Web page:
The second and more fatal result of the marketing storm is the enhanced power of money in our political system.  Economic power is political power, and it consequently must always find access to the political apparatus, regardless of whether it is a kingship or a democracy.  As a result, through most of history the wealthy class has been the political class, but in an age of democracies and corporations this is no longer the case.  Granted, most of the people in Congress are rich, but the real economic power in society is now in the hands of international corporations and a few unbelievably wealthy individuals.  And marketing has provided them with an easy and legal mechanism for dramatically influencing, almost to the point of controlling, the political apparatus.

for sale

for sale

It is simply impossible to launch a credible campaign for national office (or even most state offices) without a huge amount of money, inasmuch as you cannot get elected without television advertising and that is fabulously expensive.  (It is also virtually impossible to do it without representing one of the two established parties, thus helping to preserve their shared monopoly.)  It now costs a billion dollars to run for President, a billion dollars.  But there are equally fabulous sources of money out there: wealthy individuals, organizations with a cause, lobbying groups and most of all, corporations.  All these entities will have some interest in influencing the government, and there is a perfectly legal way for them to do that – campaign contributions.  Political action committees can expedite these transfers of money, and of course the recent laughable Supreme Court decision that corporations are “persons” allows the really big boys to pour in as much as they want.


Regarding these “contributions,” the notion is frequently expressed, generally by the recipient, that this money comes with no strings attached.  Is there actually anyone who believes this?  Successful businesses do not give away millions unless something is coming in return.  It is clear and oh so obvious bribery, and we get the best government money can buy, which is of course one not at all beholden to the people.  Our present government may seem a collection of incompetent fools, but you may rest assured that the big donors will still get their exemptions, contracts, favors and whatever.  This is the way it has worked since the beginning of civilization, and the only difference now is that the economic elites are completely vulgar.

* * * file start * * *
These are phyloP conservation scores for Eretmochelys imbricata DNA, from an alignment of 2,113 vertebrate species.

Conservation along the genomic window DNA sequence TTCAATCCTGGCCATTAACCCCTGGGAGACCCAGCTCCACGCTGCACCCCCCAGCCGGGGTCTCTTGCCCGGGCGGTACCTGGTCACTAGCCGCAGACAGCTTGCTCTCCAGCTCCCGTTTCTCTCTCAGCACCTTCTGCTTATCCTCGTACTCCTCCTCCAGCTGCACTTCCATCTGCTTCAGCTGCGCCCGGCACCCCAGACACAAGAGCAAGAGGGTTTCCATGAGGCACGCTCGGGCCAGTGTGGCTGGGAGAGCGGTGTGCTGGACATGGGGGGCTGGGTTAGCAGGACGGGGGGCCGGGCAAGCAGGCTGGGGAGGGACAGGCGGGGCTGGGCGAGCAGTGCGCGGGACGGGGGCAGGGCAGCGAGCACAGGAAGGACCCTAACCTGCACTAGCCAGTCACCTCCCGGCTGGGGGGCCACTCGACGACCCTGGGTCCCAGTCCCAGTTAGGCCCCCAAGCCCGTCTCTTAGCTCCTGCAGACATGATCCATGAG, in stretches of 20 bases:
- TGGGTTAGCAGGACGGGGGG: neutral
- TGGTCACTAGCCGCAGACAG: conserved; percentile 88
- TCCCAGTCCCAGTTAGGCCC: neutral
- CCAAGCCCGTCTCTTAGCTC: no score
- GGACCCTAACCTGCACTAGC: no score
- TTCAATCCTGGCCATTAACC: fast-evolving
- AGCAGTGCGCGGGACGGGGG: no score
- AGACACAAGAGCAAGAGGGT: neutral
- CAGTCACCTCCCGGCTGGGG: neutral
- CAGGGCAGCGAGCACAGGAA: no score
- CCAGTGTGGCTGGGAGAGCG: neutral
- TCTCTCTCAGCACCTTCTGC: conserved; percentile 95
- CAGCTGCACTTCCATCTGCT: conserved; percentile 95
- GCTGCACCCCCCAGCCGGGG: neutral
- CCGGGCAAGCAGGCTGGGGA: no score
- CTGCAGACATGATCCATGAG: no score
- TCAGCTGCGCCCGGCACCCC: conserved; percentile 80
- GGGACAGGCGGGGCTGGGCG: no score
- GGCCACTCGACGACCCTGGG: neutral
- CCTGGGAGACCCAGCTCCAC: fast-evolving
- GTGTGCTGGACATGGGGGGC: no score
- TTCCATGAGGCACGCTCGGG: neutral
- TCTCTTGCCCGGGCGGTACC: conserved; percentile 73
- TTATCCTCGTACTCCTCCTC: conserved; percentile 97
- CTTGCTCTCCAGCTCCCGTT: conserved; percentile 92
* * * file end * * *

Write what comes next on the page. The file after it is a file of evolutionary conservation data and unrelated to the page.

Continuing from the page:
What a Choice!

Why is there no Democratic Policy Guide to match the Republican version?  Well, most simply, while Democrats are as self-serving and dependent on big money as their Republican friends, their party is not nearly so blatantly anti-science, pro-Christian, heartlessly pro-wealth and abusive of females as the GOP.  The Democrats may not do as they say, but what they say – with some glaring exceptions – generally makes sense for an industrialized society in the 21st century.  Their geopolitical thinking of course appears firmly rooted in the 20th century, but even that is attractive contrasted with the Republicans, all of whose policies seem appropriate for the Gilded Age (excepting of course that the Robber Barons of that time actually produced goods and services for the country).  The economic ignorance – or dissimulation – of the GOP is breath-taking, especially considering that even a superficial knowledge of the last hundred years of American history reveals that laissez-faire capitalism can only damage a modern society and generate massive economic inequality.  They are classic extremists, who have set the bar very high.  What positions would Democrats need to take to be as radically to the left as the Republicans are to the right?  Stalinism?  Maoism?

Now, candidate Obama.  Granted, he actually knows (or has people who know) some basic economics (e.g., austerity and deficit pay-off are the worst thing to engage in during a recession) and granted, he inherited a mammoth mess and has lately faced a hostile Congress (including his own party).  But his actions bespeak a man who cannot be bothered to exert himself to fight for his promises and who is just as enamored with the apparatus of national security and the power of the government, especially the Presidency, as any red-blooded conservative.  In fact, this may be the one area where the Democrats outdo the Republicans: hypocrisy.

Being a “progressive” politician apparently does not mean any more commitment to the truth than being a conservative does.  His campaign lies are not as staggering as those of Paul Ryan, but the lies are there (Obama: 1 of 50 statements false; Romney, et al.: 1 of 10), and he avoids the serious media as diligently as Mitt.  After all, they check facts.  Better to talk to People magazine and friendly local radio stations than the White House Press Corps with their annoying regard for facts.  Better the social networks, where disregard for truth is pretty much part of the system.